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NCAA May Bow if American Indian Tribes Support Schools

NCAA May Bow if American Indian Tribes Support Schools


Two weeks after saying schools that use American Indian nicknames, mascots or imagery to represent their athletic teams could face NCAA sanctions, the governing body of college sports seems to be softening its stance — but only for those schools who have the cooperation of tribes.

Last week NCAA officials said that approval from American Indian tribes will be a “primary factor” in deciding appears from the 18 schools it recently named, including the University of Utah. Since 1972 the university has had the permission of Utah’s Ute Tribe to use the nickname “Ute” for its athletic teams.

“From our perspective it’s good news,” university president Michael Young said. “We have been saying for some time that our impression is that nobody intends to be abusive or offensive. I’ve been surprised that the NCAA has been less attentive to that perspective.”

The NCAA’s ruling will prohibit schools with American Indian mascots from hosting future NCAA postseason events. Schools that have already been awarded postseason tournaments would have to cover any American Indian depictions in their sports venues.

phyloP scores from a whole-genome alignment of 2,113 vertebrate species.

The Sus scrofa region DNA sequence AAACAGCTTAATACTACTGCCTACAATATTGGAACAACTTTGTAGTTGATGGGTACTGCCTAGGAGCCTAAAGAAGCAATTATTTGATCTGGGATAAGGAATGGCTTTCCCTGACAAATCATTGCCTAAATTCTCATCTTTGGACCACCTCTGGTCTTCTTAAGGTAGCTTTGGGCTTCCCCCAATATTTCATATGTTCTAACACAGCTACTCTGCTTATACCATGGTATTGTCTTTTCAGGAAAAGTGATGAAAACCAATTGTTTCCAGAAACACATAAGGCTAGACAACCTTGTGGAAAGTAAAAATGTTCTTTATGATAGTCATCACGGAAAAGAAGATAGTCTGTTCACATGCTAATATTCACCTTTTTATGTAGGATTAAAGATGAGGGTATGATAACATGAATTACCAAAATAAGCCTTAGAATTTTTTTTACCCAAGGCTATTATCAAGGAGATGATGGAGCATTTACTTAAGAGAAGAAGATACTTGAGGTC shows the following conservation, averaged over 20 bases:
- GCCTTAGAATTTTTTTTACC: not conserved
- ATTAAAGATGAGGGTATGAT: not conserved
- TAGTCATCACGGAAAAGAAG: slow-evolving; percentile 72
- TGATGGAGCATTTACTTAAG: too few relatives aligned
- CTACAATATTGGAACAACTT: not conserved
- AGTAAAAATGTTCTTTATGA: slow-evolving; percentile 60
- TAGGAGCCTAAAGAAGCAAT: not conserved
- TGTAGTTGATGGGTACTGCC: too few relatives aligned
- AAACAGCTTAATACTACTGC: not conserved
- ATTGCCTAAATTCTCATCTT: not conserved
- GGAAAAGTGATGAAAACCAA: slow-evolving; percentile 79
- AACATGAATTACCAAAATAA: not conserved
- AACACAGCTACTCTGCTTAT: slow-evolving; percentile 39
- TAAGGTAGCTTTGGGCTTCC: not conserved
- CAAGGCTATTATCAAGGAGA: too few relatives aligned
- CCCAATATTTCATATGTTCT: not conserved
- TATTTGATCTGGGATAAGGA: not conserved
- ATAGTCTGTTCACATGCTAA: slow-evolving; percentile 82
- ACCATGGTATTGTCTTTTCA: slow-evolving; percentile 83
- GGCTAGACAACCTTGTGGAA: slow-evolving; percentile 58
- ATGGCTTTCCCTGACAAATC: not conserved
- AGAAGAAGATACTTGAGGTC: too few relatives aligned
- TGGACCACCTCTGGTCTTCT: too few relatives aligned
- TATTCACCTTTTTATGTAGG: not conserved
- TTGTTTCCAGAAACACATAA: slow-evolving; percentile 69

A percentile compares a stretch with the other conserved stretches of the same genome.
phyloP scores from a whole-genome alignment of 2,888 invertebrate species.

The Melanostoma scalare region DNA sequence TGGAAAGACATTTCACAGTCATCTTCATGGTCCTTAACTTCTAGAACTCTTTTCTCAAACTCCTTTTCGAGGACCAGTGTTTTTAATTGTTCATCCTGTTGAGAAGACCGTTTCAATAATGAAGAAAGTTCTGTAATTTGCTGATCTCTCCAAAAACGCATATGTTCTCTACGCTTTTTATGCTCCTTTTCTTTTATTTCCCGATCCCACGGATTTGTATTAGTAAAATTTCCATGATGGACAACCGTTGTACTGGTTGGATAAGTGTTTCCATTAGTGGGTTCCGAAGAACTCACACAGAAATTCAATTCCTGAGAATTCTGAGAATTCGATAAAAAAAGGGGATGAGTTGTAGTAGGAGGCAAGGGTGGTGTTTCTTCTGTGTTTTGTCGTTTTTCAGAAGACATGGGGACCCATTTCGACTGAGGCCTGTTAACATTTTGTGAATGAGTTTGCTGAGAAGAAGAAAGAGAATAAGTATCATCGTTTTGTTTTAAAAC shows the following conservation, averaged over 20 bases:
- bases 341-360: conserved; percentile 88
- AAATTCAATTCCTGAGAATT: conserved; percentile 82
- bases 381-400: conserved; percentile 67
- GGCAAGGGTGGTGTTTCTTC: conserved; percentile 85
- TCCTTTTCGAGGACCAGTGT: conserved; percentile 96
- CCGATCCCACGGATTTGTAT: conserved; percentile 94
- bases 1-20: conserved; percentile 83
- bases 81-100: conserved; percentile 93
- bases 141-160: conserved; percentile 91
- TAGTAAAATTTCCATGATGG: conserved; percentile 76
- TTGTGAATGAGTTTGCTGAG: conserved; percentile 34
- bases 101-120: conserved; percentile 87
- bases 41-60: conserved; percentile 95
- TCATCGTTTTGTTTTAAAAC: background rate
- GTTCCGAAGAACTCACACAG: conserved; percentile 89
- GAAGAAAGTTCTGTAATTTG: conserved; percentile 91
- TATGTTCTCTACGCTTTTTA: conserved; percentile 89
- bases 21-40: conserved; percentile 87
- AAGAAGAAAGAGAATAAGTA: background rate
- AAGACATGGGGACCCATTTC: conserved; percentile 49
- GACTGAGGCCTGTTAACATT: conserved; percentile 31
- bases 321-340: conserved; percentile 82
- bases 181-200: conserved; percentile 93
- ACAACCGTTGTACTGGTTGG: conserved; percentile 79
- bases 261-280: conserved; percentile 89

That would directly affect Utah’s largest public university, which has hosted more NCAA basketball tournament games than all but one other venue in the country, and is scheduled to host first- and second-round NCAA tournament basketball games in March 2006.

Some schools, like Florida State University, which uses the nickname Seminoles, have threatened lawsuits.

University of Utah officials plan to formally appeal the NCAA’s decision in the next week, Young said. The school plans to restate what they told NCAA staff in an evaluation of the subject conducted last year — they don’t use an American Indian mascot, and that they use the nickname “Utes” and their “drum-and-feather” logo in a respectful way with the approval of the Ute Tribe.

“We have a very powerful argument,” Young said.

NCAA appeals will be handled by organization senior vice president Bernard Franklin, who calls the issues “complex” and says the circumstances of each institution will be considered.

Young said he met with Ute Tribal Council leaders at Fort Duchesne three weeks ago and secured their continued support for the school’s use of the tribe’s name.

Associated Press

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